Monthly Archives: December 2014

43. The Great Gatsby, F. Scott Fitzgerald


There you go, my opinion of The Great Gatsby summed up in a single word. Or to expand: Did not like.

I wanted to like it, I’ve heard great things about it and I have one friend in particular who is so keen on the 1920’s that she’s theming her wedding after that time period so for her sake I moved Gatsby up the pecking order and tried to like it. But I didn’t.

I found the writing style very hard to get to grips with, I don’t know what was wrong with it exactly but I found that I could read for pages with no idea what was going on and then I’d go back and reread them only to have the same thing happen again. I think it didn’t help that the prose tended to jump about a bit characters would get the briefest of introductions but then fifty pages later you’d be expected to remember who they were and why they had featured (and the book is only 110 pages long). Or time would slip so that you’d be at once in the past and the present without any real clarity on why.

The characters themselves also really infuriated me. I suppose they were the Made in Chelsea of their time, lots of money with no clear indication of how they came by it and no responsibilities that can’t be shirked for a day or three of drinking and driving about the country on a whim. That entire lifestyle is alien territory to me and I find it utterly mystifying as to how anyone can live that way. So I probably never stood much of a chance at bonding with these characters but still.

Having said that our narrator Nick Carraway was also a bit of an outsider. Caught up by mere proximity to Gatsby and a connection with the Buchanans he is pulled along in their whirlwind of champagne and excess to the bitter end. I quite enjoy the outsider narrator theme as it gives the common yokel a point of reference within the book and someone to hide behind when it all gets a bit much so I did like Nick. Right up to the point where he suddenly realised that he’d forgotten all about his birthday on account of being taken to New York and forced to participate in wanton renting of hotel parlours and drinking of mint juleps. I mean really, who lives this way and why?!

There’s a jumpyness to the whole novel which reminded me a lot of On the Road another book I hated (rant here) and to a lesser extent The Secret History which I enjoyed but felt a similar disconnect to (more balanced review here). I think it was this nervous energy which meant that despite it being very short I found Gatsby quite exhausting to read and at entirely the other end of the spectrum from the previously reviewed Midnight’s Children. Here’s hoping my next review will be more positive!

I was meaning to make this a brief post and suggest that for more expansive reviewing you read a review by my fellow Gatsby-hater Becky but I seem to have gone on a while. However I thoroughly recommend her review as it is better thought out and much more entertaining than this driveling stream of consciousness. Read it here.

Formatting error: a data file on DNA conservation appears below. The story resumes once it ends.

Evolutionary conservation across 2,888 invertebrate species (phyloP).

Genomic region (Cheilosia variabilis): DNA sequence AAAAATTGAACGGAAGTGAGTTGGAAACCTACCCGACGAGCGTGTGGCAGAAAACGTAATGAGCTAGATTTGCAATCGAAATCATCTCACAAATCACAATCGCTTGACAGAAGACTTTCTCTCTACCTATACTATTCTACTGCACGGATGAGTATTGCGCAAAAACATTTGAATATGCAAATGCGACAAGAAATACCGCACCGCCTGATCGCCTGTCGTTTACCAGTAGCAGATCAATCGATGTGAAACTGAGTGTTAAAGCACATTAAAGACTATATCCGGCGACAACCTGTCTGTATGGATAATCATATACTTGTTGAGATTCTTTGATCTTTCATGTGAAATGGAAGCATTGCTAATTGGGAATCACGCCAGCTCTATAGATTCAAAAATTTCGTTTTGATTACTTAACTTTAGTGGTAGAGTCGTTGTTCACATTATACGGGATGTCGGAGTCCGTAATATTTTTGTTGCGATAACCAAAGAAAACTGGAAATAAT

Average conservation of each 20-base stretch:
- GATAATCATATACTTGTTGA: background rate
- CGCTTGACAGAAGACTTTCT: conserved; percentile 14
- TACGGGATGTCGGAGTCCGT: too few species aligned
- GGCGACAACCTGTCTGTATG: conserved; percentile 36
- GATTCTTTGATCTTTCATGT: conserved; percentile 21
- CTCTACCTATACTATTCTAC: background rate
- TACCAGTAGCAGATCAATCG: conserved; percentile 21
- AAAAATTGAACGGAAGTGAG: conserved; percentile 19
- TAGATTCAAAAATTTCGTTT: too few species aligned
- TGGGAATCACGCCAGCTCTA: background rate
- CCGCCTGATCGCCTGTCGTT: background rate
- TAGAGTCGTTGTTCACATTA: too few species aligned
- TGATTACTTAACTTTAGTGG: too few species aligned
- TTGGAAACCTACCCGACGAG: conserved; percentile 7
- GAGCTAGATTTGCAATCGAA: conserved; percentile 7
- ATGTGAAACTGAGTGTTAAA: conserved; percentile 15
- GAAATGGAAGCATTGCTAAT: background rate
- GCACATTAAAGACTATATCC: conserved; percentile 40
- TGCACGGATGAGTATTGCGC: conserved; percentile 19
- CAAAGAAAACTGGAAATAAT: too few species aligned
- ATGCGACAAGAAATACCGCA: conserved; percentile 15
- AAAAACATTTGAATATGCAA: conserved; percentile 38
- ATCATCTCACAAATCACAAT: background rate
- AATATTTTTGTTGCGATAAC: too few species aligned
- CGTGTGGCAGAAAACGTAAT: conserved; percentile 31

100. Midnight’s Children, Salman Rushdie

Midnight's ChildrenThere’s a quote right at the end of Midnight’s Children which I think sums it up perfectly:

Padma cries, “Just tell what happened, mister! What is so surprising if a baby does not make conversations?”

These two sentences tell you all you need to know about this book really but I’ll expand slightly in the interest of creating a more lengthy post.

The narrator of Midnight’s Children is Saleem Sinai who was born at midnight on the day that India became an independent country. It takes quite some time (about a quarter of the book) for us to get round to this momentous birth as Saleem starts by going into great detail about his ancestors (which bored Padma to whom he is telling the story as well as me).

What follows is an in-depth analysis of Saleem’s life and times including his overblown interpretation of the most insignificant of events. Because of the historic moment of his birth Saleem feels responsible for the fate and life of India and added to that rather pompous view he also develops supernatural powers which link him to all the other children born between midnight and 1am that morning. There’s also a lot of metaphorical and philosophical type chat which is largely responsible for Padma’s (and my) frustration with the long-winded story-teller. As she says, it’s hardly surprising if a  baby isn’t particularly conversant but to Saleem, the (newborn) baby’s silence was a product of the time of it’s birth and indicative of the significant role it would play in the future of India.

I found a lot of this book hard to swallow as it made very little sense and was frankly ridiculous a lot of the time and I found Saleem’s views of his life to be arrogant and laughable although there was no real humour to be had.

Having said that the story was not unenjoyable and it did make for an…interesting read. I also enjoyed relating the latest crazy developments to my work colleagues.

So I remain confused about why Midnight’s Children is so highly lauded and I’m not sorry it’s over. Having said that I don’t want to put anyone off reading it, I gave it 3 stars on GoodReads because I didn’t dislike it as thoroughly as this review makes out but if you are going to read it then I want you to know what you’re letting yourself in for!